Head Computed Tomography Scanning During Pediatric Neurocritical Care: Diagnostic Yield and the Utility of Portable Studies
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We report our use of portable head computed tomography (CT) and the diagnostic yield and radiation dose from head CT in the pediatric intensive care unit (PICU).
204 PICU patients underwent head CT during 2008–2009. Therapeutic interventions and resource intensity during CT were categorized. Severity of illness was summarized using the pediatric risk of mortality (PRISM-III) model. Estimates of patient radiation dose were based on dose measurements made in four anthropomorphic head phantoms.
242 (62%) out of 391 head CT studies were portable. New pathology was identified on 80 (40%) scans. CT findings prompted a change in management in 46 (23%) patients; 25 of these resulted in life-extending treatments and 21 had forgoing of life-sustaining treatments within 24 hours. 26 patients with PRISM score greater than 30% underwent CT; 23 (88%) of these were portable. More portable versus fixed examinations were performed in patients requiring extracorporeal membrane oxygenation, inhaled nitric oxide, high levels of positive end expiratory pressure, and those with high vasopressor scores (P < 0.05). Estimated patient dose from portable CT was 83 ± 6 mGy compared to 72 + 5 mGy for patients imaged on a fixed scanner (P < 0.0001).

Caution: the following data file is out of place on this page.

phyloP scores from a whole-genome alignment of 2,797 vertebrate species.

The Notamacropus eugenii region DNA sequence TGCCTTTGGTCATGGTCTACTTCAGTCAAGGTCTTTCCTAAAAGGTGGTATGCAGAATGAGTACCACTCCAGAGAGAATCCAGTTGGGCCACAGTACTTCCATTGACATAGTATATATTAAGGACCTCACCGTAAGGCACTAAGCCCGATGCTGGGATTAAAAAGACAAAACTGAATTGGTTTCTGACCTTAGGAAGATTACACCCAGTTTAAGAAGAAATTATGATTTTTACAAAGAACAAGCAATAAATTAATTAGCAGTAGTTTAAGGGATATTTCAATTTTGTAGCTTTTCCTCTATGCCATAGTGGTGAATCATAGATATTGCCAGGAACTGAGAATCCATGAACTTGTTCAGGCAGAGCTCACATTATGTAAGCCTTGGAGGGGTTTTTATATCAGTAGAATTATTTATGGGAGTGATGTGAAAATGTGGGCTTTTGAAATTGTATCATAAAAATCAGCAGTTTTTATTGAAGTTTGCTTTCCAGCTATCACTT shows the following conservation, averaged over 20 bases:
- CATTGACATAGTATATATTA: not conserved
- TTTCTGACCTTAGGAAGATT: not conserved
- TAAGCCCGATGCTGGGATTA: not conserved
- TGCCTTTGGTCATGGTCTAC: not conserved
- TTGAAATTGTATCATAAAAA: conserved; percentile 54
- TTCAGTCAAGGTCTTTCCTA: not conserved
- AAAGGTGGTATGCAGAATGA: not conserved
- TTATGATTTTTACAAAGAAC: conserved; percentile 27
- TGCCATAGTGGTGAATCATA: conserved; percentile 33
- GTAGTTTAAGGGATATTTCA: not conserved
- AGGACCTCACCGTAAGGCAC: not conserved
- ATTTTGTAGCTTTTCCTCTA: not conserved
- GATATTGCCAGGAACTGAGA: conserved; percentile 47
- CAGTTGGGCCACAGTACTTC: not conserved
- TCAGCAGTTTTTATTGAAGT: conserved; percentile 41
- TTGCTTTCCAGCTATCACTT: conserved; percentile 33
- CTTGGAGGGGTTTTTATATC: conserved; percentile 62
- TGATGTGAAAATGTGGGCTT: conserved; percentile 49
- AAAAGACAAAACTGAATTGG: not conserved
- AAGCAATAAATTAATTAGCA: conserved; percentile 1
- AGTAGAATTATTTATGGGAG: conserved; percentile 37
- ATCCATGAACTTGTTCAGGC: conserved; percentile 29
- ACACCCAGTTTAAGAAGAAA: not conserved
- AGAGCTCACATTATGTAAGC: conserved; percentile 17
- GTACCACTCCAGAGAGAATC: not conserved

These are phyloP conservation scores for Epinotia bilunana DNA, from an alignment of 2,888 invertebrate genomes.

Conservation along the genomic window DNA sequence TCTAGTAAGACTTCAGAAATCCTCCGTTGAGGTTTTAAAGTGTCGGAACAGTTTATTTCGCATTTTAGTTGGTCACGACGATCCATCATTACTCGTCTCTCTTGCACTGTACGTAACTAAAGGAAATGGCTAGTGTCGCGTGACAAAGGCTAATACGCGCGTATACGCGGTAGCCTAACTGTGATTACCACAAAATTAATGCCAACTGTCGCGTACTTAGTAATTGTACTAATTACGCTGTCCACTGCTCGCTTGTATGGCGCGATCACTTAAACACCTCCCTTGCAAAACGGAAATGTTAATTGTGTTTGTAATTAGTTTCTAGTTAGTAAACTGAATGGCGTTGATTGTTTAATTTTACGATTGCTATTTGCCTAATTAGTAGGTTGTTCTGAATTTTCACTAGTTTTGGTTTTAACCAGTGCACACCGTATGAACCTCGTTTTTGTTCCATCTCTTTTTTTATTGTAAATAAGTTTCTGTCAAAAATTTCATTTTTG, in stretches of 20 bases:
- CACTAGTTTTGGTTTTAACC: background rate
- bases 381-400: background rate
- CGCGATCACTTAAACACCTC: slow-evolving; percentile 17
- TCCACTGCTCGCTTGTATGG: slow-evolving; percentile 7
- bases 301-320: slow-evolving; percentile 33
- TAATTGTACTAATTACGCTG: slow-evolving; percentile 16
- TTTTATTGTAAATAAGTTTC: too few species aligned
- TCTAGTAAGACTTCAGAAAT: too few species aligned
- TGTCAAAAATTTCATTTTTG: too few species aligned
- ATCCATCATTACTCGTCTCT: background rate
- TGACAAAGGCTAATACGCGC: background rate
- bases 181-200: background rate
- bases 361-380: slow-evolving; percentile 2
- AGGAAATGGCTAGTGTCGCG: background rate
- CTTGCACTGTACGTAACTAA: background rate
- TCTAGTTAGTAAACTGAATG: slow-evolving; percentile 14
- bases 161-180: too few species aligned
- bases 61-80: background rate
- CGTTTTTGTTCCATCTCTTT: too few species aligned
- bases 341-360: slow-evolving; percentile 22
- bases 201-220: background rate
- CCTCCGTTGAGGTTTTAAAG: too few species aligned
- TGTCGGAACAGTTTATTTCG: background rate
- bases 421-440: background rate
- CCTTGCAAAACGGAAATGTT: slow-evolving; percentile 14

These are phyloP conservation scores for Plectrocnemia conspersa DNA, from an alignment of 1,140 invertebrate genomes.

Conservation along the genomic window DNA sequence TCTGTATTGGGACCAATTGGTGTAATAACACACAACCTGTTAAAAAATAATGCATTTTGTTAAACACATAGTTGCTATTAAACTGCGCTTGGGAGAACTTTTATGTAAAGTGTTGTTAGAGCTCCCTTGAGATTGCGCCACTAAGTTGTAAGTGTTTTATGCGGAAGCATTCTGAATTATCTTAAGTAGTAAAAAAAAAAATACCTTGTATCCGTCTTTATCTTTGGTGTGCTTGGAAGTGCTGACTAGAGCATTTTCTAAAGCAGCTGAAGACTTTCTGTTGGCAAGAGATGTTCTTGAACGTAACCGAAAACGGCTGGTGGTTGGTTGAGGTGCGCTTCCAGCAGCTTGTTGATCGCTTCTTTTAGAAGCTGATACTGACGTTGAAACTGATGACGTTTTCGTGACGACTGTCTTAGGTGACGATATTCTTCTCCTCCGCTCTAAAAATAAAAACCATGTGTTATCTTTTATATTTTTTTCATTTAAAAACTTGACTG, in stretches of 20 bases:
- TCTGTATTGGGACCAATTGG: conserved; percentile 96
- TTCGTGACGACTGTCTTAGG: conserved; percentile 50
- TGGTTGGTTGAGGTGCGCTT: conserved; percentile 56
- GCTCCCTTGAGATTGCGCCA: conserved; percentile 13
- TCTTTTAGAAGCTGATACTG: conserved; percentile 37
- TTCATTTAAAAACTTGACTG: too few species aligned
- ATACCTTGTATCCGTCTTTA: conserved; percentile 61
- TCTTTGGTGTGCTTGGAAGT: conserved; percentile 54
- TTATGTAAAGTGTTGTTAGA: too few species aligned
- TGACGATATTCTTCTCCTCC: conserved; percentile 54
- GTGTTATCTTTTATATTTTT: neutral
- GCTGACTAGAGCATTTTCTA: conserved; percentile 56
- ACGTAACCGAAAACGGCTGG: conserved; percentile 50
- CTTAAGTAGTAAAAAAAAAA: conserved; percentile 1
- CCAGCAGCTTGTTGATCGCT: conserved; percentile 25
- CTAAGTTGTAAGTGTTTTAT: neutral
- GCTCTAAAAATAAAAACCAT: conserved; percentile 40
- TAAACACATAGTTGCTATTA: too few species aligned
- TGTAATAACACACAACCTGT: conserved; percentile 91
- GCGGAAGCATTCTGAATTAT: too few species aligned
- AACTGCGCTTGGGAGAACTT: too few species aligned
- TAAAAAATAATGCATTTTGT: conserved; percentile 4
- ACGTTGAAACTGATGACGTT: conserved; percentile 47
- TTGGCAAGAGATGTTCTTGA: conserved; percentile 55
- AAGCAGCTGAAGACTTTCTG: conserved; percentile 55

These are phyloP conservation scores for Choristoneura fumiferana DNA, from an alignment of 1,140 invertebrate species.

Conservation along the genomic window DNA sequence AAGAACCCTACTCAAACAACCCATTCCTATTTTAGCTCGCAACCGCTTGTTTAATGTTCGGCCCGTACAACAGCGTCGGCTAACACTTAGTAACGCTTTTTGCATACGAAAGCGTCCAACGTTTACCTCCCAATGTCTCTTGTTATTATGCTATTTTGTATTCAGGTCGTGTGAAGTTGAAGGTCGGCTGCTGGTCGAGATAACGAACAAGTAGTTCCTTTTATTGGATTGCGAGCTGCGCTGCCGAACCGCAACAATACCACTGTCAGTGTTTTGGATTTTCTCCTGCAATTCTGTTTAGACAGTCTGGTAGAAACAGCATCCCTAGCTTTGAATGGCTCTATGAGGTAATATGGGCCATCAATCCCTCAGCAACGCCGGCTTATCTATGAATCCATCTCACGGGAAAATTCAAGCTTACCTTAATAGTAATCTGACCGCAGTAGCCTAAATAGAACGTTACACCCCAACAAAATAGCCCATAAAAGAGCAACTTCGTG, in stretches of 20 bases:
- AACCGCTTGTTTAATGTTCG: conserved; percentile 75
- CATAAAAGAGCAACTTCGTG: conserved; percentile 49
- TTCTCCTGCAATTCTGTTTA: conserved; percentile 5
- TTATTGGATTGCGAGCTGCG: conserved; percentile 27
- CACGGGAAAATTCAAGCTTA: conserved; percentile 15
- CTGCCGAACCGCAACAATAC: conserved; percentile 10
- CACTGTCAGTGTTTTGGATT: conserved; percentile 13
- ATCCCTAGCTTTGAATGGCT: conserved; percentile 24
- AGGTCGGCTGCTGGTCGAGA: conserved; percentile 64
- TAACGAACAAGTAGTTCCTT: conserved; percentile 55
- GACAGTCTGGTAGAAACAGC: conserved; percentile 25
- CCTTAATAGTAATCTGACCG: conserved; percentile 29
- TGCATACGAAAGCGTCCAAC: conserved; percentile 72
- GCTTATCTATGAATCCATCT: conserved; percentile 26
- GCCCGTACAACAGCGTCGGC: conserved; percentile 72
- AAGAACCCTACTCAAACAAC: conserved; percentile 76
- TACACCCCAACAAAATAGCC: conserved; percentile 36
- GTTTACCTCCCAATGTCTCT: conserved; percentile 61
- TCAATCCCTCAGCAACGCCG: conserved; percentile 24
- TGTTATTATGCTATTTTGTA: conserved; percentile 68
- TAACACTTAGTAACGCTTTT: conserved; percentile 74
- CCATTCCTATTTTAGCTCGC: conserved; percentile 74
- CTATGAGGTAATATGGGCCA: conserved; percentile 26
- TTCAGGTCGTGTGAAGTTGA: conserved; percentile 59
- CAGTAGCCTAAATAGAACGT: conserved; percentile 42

Two-thirds of CT scans obtained in the PICU were portable because of patients’ intensity of therapy and illness severity. Portable CT showed major new pathology in greater than 1/3 and led to a change in management in 1/4 of higher acuity patients scanned. The estimated radiation dose from portable CT is within the current national guidelines.
KeywordsComputed tomography Bedside Portable Radiation Children Neurocritical care Critical illness
The authors would like to thank all staff at Children’s Hospital Boston who participated in the care of these patients. The Pediatric Critical Nervous System Program (pCNSp) is comprised of the Neurocritical Care ICU service, the Critical Care Neurology consult service, the neurosurgical service, and neuroradiology. The authors also thank Matthew Gregas for statistical support; Patricia Berry, Charles Hornberger, and Peter Betit for database support; and Alison Clapp for librarian support. This research was funded by the Department of Anesthesia at Children’s Hospital Boston.
Conflict of interest
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